The 40-something Pistols now look a little awkward in their colorful getups, and the notoriously foul-mouthed Lydon and Jones no longer come across as brash young things, but a couple of aging guys whose four-letter-word preferences are growing a tad tiresome. Yet Lydon will inevitably swear and the crowd will cheer; over-priced T-shirts and Pepsis will be sold, and the joke once again will be on us.
The great rock and roll swindle? Perhaps—but, so what? McLaren’s band—once employed to advertise trousers for his Kings Road shop—managed to wreak havoc on the ‘70s music industry and boggle the minds of critics and theorists (such as Jon Savage, Simon Frith, Dick Hebdige and Greil Marcus who have admirably and painstakingly documented and praised the merits of Punk). Their arguments still continue today: Punk as a cultural revolution of working-class means that forever altered the course of music, versus practically everybody else who dismiss its “proletarian politics” as yet another gimmick devised by art students like McLaren who milked the “cash from chaos” theory for all it was worth.
McLaren’s shrewd marketing and publicity savvy ironically paved the way for a slew of more clean-cut, polished, cookie-cutter boy bands who have successfully carved a niche for themselves as a result of a few music industry entrepreneurs who have cleverly formulated and sold the “brand,” rather than the artist.
McLaren’s glorified accomplishments were, essentially, the simple marketing of the sort of rowdiness and roughshod antics, which are available for a few pounds to any spectator at an English football match. In its initial stages, though, punk was neither an exclusive money-making tool, nor for that matter, the bastion of musical genius. It was, according to most social theorists, a curious experiment for its participants and a rare visual treat for onlookers who were fortunate enough to be in Europe at the time. (With all due respect to the American scene—in particular, Punk’s foremost pioneer, Iggy Pop, and the New York Dolls whom McLaren briefly managed—Punk’s circus theatrics were predominantly an English event.) In order to attract the undivided attention of the English, a friend once advised, one must instill a little fear in them. Punk’s sheer gall to be downright don’t-mind-if-I-do ugly both in sight and sound, was its success in arousing the necessary suspicion, thereby making it a continual source of either attack or praise for every publication of every possible political leaning that read too much into its appearance and not enough in to its noise.
But the rest is only the rest. Punk never began nor did it end with the Sex Pistols (according to most accounts, it started in the States and died a natural death). Yet to the average layman, the definition of Punk—away from the cerebral theses and obscure reviews—is still synonymous with the Pistols and the heroin-happy Sid and Nancy cliché. Somewhere between the time of their fateful appearance on the Today show and becoming Investor’s Review‘s “Young Businessmen of the Year”, the Sex Pistols gave punk rock, which was virtually unknown at the time, and its “do it yourself” ethic international recognition, thereby paving the way for more “serious” artists (such as the Clash and the Buzzcocks), not the mention the newer slew of punk pupils (Sonic Youth, Green Day, Rancid) who have reaped far greater benefits than their masters.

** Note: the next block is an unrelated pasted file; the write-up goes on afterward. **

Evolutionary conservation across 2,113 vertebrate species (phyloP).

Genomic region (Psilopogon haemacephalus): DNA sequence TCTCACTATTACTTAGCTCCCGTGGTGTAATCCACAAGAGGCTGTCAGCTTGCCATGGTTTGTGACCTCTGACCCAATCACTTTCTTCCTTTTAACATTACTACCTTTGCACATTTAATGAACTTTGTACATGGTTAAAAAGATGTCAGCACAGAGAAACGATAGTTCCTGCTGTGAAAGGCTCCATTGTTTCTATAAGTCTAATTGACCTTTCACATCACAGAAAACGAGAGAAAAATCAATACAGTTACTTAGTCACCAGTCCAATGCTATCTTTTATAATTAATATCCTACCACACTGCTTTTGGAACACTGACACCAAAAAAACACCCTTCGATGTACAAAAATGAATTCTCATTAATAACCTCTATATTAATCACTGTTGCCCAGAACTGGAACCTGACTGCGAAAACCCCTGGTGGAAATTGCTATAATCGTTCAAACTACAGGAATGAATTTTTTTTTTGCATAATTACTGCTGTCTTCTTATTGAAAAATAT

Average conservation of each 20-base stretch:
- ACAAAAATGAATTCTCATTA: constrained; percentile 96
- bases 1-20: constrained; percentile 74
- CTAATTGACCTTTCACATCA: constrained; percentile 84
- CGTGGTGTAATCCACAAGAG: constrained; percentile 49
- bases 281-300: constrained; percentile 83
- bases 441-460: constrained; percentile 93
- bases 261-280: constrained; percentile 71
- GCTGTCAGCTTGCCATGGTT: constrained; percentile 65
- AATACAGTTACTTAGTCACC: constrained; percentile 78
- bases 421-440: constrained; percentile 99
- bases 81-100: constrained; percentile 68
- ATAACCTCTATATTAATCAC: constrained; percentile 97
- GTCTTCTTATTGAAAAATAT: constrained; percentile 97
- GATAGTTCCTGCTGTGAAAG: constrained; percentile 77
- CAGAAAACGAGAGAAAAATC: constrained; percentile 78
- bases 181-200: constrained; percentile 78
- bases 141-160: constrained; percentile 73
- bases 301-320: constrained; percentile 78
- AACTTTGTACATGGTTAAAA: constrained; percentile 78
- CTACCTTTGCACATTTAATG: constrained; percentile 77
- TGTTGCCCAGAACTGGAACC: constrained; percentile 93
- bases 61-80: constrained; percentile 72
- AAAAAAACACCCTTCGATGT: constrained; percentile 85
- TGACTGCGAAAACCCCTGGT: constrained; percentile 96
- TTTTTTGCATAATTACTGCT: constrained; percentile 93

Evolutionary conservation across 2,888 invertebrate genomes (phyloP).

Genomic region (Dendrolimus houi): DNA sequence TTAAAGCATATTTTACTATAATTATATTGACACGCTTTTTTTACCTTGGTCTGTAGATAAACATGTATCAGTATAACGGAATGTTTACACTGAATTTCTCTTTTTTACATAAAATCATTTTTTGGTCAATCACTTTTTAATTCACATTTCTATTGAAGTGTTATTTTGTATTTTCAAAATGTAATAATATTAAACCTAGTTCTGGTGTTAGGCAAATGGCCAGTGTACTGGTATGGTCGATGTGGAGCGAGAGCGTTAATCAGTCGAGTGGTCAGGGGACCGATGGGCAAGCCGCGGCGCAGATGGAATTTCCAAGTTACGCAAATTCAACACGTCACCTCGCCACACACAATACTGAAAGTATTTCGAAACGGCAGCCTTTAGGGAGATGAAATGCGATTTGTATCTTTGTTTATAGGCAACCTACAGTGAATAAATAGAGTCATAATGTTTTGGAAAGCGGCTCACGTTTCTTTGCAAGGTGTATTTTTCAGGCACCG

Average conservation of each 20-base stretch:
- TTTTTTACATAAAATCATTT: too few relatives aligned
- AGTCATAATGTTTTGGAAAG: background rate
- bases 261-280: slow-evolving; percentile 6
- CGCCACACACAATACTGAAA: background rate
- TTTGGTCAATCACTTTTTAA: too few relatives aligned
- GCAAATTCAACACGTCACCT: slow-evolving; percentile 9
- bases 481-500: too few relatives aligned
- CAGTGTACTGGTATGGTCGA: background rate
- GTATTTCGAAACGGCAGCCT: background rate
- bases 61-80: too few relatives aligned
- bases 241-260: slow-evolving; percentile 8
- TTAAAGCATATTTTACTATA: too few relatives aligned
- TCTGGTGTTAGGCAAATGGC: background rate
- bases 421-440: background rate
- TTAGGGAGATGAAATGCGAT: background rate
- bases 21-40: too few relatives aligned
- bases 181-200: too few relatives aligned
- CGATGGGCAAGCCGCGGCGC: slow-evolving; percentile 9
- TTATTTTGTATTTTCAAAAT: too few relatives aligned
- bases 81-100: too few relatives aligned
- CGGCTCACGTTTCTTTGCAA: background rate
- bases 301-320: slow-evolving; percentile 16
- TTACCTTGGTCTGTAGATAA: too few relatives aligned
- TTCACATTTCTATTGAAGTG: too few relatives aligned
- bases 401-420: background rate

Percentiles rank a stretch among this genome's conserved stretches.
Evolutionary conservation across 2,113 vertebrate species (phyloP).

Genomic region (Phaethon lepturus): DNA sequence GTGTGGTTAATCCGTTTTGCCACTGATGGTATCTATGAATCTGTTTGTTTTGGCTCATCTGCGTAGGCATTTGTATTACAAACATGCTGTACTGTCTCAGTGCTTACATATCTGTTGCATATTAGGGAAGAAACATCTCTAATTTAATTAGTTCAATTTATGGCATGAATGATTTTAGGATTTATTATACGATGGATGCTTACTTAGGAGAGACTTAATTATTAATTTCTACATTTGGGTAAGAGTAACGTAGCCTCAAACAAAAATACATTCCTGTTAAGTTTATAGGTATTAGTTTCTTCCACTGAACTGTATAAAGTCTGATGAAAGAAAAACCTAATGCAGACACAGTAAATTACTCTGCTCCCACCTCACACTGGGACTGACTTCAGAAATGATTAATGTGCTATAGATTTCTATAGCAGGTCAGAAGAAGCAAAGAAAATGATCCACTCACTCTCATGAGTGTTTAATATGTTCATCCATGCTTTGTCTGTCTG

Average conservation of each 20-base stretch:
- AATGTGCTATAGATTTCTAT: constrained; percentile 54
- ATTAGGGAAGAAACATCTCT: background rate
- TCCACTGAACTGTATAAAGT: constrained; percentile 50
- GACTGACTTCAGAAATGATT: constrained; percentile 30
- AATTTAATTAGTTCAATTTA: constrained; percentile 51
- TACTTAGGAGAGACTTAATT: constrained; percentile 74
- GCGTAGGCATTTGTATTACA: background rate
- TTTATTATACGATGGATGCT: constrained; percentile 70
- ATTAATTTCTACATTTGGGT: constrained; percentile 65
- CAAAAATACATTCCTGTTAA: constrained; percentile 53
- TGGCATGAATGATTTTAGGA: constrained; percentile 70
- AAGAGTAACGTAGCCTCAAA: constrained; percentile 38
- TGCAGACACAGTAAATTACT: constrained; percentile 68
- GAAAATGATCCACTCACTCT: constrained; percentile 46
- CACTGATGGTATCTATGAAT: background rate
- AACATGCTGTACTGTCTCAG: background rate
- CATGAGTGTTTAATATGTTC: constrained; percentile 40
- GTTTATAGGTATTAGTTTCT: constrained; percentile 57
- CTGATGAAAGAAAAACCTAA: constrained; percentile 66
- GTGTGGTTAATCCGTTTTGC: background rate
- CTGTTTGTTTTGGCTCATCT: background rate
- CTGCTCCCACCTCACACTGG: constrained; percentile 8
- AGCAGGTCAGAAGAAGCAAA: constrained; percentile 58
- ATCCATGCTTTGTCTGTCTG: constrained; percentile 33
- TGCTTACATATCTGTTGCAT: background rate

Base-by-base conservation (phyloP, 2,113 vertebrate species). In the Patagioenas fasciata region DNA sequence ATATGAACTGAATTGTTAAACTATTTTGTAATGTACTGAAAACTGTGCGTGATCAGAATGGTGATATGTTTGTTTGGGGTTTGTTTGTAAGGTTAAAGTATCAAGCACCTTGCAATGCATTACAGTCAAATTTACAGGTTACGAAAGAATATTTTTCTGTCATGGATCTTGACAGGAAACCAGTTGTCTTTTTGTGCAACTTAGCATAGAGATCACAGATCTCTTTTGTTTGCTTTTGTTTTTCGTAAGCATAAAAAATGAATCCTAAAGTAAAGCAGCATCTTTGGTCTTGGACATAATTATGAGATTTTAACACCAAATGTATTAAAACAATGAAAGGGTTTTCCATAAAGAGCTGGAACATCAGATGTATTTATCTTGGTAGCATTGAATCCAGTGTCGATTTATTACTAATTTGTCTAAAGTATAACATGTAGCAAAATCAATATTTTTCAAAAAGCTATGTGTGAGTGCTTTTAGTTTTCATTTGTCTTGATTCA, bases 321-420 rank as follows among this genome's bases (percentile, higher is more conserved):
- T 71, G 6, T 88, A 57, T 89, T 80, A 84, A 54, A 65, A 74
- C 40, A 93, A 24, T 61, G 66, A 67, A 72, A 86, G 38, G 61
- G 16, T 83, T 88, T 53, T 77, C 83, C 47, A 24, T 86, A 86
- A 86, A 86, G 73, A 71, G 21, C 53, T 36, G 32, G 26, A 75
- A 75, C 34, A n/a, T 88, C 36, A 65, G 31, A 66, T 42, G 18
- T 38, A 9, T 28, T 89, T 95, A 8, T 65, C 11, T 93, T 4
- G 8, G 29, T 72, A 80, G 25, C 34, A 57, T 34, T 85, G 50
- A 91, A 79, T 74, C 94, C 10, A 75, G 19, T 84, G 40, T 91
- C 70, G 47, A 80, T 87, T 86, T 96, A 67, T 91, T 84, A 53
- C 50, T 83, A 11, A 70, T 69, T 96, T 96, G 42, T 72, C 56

After the Pistols play Crystal Palace, Jones will continue his longstanding profession as a former Pistol, Matlock and Cook will continue experimenting musically without making a lot of noise, and Lydon will hop around the US on newfound wealth, gratified that the unfinished business of the Pistols has been finalized. A couple of new biographies may follow (Lydon and Matlock have already ventured down this road, and rumors are circulating that Lydon’s biography is going to be adapted for the screen), and once in a while, an ex-Pistol sighting may make the papers.
But the effect of music is finally measured not by the personal gains or losses of the musician, but by the reaction the music provokes, and subsequently, the mark it leaves on its audience. With apologies to aficionados who still hail Punk as the right of the English, to most of its fans, Punk rock, like all music, is in the end, a personal affair.
As the Pistols geared up for the release of “God Save the Queen”, scores of youths, scattered around Europe and elsewhere, sensed the imminent revolution: They dismissed David Bowie and Gary Glitter as bourgeois, listened to “Anarchy in the UK”, and as the last act of defiance, wore safety pins on their school uniforms, which they quickly removed when teachers pointed out that there were safety pins on their uniforms. But youth is nothing if not resilient. Unlike their mentors, many were neither English, nor working-class, nor on the dole—but the specifics were irrelevant. As a wise man once asked, who gives a toss?